Low-E 366 vs Low-E 452 Window Glass

Low-E 366 vs Low-E 452 Window Glass

Choosing the right glass is important. Whether you’re remodeling or building a new home, you want your windows to let in the most light without raising your energy costs. The special, invisible coating on Low-E glass reflects thermal heat and keeps harmful UV rays out. That means consistent temperatures inside your home and lower energy bills. 

Because exterior temperatures cannot pass through the special coating on Low-E glass, they are preferred with homeowners who want energy-efficiency and cost-savings. But, when it comes to Low-E windows, what’s the best type? In this post, let’s take a look at two of the most sought after Low-E options: Low-E 366 vs Low-E 452.

Pros and Cons of Low-E 366 

Low-emissivity coatings aren't the same and they come in different performance levels. Choosing the best option for your home may depend on where you live, your temperatures year-round and the amount of light coming into your rooms. 

For an ultimate performance window, consider Low-E 366 glass. It provides excellent energy-efficiency, value and comfort all year long. Low-E 366 glass is highly visible, ENERGY STAR compliant and provides optimal solar control. 

Here are the pros and cons of Low-E 366:

Low-E 366 Pros:

  • This premium triple-layer coated product is budget-friendly and ENERGY STAR compliant if used with a double-pane window.
  • It offers high visibility, superior solar heat control and has a low solar heat gain coefficient (SHGC) of 0.27↗.
  • It blocks up to 95%↗ of the sun’s harmful UV and infrared rays to protect furnishings from fading.
  • It's recommended for warmer climates in the southeast like Florida or southwest states like New Mexico and Arizona.

Low-E 366 Cons:

  • The SHGC might be too low for winter climates like Minnesota or New York. For homeowners who live in the north, to block heat loss consider coupling the Low-E 366 with a Low-E189. This can help circulate heat in the home.
  • The coatings on older models of Low-E glass had a slight "tinty" look or haze. Or, they may have been more reflective. However, with advancements in the manufacturing process, this isn't the case with the Low-E 366.
  • This coating can create a slight green or blue tint on the exterior side of the glass. Although this look is increasingly common it can be a negative point for some homeowners.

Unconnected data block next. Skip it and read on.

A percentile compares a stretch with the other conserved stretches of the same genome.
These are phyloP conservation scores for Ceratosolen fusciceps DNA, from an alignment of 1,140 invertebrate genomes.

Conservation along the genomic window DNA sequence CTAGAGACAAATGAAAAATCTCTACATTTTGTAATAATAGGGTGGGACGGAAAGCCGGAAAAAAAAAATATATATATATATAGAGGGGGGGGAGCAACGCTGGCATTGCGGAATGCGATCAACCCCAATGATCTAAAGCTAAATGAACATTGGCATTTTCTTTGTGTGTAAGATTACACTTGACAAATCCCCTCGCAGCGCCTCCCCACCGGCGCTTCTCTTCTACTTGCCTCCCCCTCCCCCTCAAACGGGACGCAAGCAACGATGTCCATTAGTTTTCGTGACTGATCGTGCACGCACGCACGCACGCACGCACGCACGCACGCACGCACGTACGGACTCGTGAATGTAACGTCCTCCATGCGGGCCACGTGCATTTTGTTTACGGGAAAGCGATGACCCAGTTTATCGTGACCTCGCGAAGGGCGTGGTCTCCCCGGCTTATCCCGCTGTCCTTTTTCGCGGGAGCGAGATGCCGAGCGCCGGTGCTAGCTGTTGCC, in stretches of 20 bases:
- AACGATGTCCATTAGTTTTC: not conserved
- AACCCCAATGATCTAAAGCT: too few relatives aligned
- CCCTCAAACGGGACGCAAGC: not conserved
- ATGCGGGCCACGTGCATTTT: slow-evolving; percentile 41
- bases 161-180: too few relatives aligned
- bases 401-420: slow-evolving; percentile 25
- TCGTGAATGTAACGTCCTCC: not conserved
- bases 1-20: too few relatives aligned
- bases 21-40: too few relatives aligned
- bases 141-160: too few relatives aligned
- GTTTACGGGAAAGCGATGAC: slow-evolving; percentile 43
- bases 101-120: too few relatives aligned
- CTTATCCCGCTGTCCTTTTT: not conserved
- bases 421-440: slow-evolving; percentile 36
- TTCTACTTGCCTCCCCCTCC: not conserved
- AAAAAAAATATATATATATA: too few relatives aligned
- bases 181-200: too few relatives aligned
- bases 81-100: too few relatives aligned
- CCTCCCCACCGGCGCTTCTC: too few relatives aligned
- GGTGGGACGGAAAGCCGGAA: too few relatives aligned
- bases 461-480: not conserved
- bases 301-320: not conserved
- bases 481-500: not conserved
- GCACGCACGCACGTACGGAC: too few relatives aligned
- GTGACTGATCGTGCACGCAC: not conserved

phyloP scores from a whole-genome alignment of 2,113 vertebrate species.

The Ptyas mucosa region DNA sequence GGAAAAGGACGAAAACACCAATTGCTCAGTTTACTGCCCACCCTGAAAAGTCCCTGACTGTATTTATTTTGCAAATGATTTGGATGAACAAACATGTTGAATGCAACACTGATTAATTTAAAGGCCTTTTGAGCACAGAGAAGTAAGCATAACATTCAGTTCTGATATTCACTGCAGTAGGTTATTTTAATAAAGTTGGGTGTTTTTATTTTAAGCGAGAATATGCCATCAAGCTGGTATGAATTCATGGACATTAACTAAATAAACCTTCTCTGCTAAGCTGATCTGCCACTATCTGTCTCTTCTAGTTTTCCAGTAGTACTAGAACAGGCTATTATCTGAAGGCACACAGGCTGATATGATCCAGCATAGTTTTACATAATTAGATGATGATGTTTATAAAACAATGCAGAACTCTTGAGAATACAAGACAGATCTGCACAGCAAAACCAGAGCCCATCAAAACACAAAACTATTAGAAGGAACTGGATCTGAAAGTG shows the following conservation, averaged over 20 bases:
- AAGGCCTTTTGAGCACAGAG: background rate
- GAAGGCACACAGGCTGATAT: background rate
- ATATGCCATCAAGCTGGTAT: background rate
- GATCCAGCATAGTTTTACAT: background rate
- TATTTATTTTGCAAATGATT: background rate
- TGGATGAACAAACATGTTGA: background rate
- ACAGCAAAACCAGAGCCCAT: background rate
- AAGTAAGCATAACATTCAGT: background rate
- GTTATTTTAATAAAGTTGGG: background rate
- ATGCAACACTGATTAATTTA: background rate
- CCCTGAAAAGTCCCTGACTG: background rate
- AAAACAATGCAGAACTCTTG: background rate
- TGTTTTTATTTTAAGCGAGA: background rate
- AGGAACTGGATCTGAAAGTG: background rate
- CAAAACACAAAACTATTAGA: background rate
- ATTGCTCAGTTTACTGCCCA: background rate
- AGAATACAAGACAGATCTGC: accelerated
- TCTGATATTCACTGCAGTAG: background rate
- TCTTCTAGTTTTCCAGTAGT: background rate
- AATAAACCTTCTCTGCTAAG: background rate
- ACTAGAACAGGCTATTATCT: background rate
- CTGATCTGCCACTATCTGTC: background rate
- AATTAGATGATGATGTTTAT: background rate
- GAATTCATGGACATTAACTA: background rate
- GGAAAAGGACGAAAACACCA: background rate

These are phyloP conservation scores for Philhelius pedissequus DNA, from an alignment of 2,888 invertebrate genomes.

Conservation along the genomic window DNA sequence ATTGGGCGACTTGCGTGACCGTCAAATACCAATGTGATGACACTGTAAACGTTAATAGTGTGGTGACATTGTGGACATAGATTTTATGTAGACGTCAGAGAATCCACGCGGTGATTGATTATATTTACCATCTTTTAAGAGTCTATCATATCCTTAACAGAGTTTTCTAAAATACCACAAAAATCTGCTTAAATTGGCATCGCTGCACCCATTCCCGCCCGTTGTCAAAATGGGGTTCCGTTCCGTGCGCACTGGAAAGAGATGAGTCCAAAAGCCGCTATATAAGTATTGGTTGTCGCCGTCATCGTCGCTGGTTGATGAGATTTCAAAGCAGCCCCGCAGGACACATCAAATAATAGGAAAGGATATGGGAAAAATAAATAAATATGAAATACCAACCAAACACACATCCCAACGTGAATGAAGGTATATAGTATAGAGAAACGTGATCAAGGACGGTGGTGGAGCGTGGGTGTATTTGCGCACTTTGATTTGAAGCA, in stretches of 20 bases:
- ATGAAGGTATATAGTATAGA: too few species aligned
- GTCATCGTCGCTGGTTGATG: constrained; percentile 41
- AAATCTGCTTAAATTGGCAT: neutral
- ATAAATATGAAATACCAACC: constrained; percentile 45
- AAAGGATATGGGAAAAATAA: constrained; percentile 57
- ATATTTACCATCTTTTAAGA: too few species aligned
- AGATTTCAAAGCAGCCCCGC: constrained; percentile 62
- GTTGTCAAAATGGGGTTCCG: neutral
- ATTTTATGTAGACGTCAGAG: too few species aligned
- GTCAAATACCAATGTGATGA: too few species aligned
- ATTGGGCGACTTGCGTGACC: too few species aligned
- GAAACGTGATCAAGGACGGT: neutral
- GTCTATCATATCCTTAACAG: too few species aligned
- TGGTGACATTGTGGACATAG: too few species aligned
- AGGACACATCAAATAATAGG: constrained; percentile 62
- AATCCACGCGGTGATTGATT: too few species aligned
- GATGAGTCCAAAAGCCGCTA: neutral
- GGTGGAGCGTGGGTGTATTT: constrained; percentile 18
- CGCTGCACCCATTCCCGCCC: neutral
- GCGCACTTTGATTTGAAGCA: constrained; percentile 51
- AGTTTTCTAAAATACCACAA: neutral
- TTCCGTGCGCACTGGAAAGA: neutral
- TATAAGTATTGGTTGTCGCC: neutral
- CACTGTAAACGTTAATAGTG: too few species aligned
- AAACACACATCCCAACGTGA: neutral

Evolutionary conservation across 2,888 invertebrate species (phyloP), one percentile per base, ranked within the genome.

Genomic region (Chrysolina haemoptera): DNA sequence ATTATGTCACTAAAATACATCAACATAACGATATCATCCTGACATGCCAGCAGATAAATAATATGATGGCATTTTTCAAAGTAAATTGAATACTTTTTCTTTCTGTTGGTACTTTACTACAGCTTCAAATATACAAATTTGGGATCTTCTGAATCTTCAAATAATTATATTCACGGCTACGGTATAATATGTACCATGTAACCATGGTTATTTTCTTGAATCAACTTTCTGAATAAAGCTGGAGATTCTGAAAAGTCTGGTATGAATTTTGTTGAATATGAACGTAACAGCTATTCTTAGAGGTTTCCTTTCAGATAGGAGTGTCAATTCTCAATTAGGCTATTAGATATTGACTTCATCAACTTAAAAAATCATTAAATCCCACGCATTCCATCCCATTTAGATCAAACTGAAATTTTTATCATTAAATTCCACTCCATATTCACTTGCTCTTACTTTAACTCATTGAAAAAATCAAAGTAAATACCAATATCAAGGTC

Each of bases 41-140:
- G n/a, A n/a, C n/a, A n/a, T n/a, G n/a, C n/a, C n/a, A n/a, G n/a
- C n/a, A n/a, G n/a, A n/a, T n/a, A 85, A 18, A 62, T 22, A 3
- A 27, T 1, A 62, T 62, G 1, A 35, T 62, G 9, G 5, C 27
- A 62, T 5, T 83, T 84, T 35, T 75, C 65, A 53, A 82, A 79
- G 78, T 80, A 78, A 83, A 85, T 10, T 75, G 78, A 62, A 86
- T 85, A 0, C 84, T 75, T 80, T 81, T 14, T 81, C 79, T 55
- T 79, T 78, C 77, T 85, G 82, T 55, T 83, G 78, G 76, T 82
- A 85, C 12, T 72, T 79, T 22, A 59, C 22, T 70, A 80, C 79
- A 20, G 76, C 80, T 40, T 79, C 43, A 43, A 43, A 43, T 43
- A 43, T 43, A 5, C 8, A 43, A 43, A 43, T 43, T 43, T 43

Pros and Cons of Low-E 452

Low-E glass offers a highly-visible light transmission and it includes low-to-medium reflectivity. In areas like Florida or Arizona, where blocking UV rays is a top priority, Low-E 452 glass should be your top choice. The low-emissivity with this specially treated glass is designed to bend back any type of heat from outside. Homes can stay consistently colder in summer months and warm in colder seasons (where applicable). 

With a neutral appearance and excellent SHGC, Low-E 452 is a preferred glass. Homeowners can talk to their window contractor about stacking or decreasing the layers to ensure a customized fit and coverage. With dramatic energy savings, the Low-E 452 can lower heating and cooling costs. 

Here are the pros and cons of Low-E 452:

Low-E 452 Pros:

  • This premium product provides the highest level of low emissivity as it has a four-layer coating.
  • It offers superior solar control and has an SHGC of 0.22↗.
  • Regardless of the heat outside, it offers 99%↗ UV protection to stop furniture fading.
  • It lets the homeowner enjoy clear views while providing minimal reflection to the exterior of the home.
  • Because of its superior heat gain, it can reduce the burden on air conditioners and lower energy costs.
  • Given advancements in glass technology, it offers a clear view internally and externally.

Low-E 452 Cons:

  • It's not a con per se but a consideration for homeowners. The SHGC on the Low-E 452 by itself may be too low for winter climates (northwest, northeast). Homeowner living in a climate where its cold in the winter and hot in the summer might want to consider an insulating glass unit (IGU) with optional Low-E189 coating combined with the Low-E 452 glass. This can help ensure that heat in their rooms will circulate back into the rooms in the winter seasons. 
  • Low-E 452 is attractive, but as a premier option the cost is also significantly higher. When considering return on investment this upgrade may not always be the best option for your budget.

More Comfort and Protection without a Harmful Glare or Faded Furniture

It’s clear that Low-E glass is everything you want in your windows. Whether you select the Low-E 366 or the Low-E 452, they offer exceptional thermal efficiency to reduce glare. More natural light can come in while harmful UV rays are blocked out. And, as a homeowner, you don’t have to worry about fading or damage to your furnishings, carpet and artwork caused by UV rays. Additionally, because of the low emissivity with these types of windows, rooms will stay warmer in the wintertime and cooler in the summer. 

Energy-efficient and budget-friendly, Low-E glass is a preferred replacement glass with homeowners. If you’re in the market for replacement windows, schedule a free in-home consultation today.


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